Here we listen to and analyze the voices of poor and working-class white women in Buffalo and Jersey City as they chronicle histories related to domestic violence. Although it was initially quite easy to distinguish between women living in what others have called “hard living” and “settled living” domestic scenes, we found that the amount of violence in these homes did not differ appreciably. Rather almost all of the poor and working-class white women and their families were negotiating lives disrupted by an inhospitable economy, and almost all of the women interviewed were also surviving within scenes of domestic violence that spanned generations. The distinction between the “settled lives” women and the “hard living” women may only be determined by whether or not the woman has exited from her violent home. School-related programs designed to promote discussion of these issues are considered.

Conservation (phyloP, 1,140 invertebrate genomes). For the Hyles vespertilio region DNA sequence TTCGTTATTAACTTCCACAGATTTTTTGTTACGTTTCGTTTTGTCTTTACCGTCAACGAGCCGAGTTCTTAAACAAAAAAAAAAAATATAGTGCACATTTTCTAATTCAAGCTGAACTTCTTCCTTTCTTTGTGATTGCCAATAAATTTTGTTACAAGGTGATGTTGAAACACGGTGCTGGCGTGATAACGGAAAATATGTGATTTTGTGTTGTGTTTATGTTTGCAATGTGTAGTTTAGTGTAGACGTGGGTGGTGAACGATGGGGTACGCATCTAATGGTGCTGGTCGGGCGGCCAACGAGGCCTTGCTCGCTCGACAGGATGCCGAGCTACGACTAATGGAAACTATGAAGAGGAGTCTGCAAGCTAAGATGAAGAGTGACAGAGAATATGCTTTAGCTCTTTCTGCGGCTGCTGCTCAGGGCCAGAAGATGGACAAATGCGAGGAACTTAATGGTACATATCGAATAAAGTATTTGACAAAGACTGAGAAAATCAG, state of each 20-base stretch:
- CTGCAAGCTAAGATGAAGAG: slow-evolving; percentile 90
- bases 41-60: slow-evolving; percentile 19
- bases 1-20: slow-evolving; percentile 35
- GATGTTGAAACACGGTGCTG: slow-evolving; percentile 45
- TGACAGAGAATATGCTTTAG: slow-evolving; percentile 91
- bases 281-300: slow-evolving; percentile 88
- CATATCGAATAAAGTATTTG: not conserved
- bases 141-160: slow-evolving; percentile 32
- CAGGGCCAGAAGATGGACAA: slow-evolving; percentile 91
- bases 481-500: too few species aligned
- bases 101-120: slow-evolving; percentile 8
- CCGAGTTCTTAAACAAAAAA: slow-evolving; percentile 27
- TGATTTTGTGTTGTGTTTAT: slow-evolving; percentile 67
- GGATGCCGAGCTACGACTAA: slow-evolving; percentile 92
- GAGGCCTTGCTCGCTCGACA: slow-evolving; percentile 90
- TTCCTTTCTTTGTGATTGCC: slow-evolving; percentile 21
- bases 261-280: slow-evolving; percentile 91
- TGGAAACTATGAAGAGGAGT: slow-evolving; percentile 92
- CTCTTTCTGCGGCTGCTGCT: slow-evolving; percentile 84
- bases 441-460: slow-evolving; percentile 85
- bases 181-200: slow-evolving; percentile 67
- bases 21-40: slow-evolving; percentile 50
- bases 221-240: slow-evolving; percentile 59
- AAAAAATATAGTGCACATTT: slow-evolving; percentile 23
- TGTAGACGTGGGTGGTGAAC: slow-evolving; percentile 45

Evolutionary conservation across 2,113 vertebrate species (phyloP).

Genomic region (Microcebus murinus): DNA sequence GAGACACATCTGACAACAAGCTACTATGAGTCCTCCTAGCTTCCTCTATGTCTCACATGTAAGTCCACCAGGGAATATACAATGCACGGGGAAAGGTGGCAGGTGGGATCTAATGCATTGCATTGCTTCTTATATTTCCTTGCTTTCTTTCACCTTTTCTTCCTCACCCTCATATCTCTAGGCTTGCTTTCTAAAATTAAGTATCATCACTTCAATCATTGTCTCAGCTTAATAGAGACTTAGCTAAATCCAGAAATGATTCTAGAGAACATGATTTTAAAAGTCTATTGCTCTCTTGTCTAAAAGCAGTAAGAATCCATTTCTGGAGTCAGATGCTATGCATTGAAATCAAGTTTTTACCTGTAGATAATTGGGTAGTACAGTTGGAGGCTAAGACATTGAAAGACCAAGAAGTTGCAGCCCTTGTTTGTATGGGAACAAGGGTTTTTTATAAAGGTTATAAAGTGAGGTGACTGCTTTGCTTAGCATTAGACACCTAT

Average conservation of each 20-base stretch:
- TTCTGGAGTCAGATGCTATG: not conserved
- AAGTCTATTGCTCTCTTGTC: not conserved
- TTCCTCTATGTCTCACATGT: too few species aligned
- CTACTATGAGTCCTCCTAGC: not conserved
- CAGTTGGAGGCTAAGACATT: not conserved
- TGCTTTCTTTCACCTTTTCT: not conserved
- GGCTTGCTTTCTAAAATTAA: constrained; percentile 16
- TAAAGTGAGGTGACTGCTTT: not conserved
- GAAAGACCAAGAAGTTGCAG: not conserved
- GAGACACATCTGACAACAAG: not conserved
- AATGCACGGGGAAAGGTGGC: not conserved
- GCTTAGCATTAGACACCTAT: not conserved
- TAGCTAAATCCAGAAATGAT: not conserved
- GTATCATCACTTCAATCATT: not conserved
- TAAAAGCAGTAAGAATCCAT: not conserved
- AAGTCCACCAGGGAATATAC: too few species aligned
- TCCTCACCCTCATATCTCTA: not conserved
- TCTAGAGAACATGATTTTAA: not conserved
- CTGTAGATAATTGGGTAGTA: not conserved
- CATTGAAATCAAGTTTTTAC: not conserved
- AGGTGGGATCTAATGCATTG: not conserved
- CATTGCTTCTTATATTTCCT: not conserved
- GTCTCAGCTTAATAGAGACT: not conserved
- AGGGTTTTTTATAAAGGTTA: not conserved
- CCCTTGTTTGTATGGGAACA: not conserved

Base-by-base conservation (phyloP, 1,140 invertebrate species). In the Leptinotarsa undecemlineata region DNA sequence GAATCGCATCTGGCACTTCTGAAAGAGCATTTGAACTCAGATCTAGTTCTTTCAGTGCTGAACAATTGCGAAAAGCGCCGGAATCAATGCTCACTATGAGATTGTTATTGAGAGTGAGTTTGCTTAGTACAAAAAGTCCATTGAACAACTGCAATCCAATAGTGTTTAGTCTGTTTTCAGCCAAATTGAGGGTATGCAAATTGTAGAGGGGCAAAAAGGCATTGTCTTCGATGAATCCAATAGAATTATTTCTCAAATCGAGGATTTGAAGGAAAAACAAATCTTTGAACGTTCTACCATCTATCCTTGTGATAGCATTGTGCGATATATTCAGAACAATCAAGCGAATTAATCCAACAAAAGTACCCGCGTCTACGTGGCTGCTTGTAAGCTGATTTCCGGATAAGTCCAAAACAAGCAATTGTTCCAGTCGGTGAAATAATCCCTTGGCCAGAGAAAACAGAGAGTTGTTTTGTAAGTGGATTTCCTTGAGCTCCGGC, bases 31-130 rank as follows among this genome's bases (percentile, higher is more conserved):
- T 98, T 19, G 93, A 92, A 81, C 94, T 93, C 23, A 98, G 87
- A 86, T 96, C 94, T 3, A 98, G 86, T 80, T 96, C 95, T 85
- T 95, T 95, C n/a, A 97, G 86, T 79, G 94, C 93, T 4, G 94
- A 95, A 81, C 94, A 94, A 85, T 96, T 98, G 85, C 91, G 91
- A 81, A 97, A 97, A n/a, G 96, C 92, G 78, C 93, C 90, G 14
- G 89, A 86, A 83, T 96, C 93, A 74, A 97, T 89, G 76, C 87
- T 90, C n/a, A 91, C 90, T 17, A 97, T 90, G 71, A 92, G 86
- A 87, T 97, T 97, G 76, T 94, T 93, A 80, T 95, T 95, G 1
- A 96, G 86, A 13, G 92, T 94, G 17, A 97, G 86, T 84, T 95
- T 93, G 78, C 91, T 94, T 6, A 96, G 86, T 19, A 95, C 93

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Weis, L., Fine, M., Proweller, A. et al. “I've Slept in Clothes Long Enough”: Excavating the Sounds of Domestic Violence Among Women in the White Working Class. The Urban Review 30, 1–27 (1998). https://doi.org/10.1023/A:1023225712124
- Domestic Violence
- White Woman
- Education Research
- Working Class
- White Working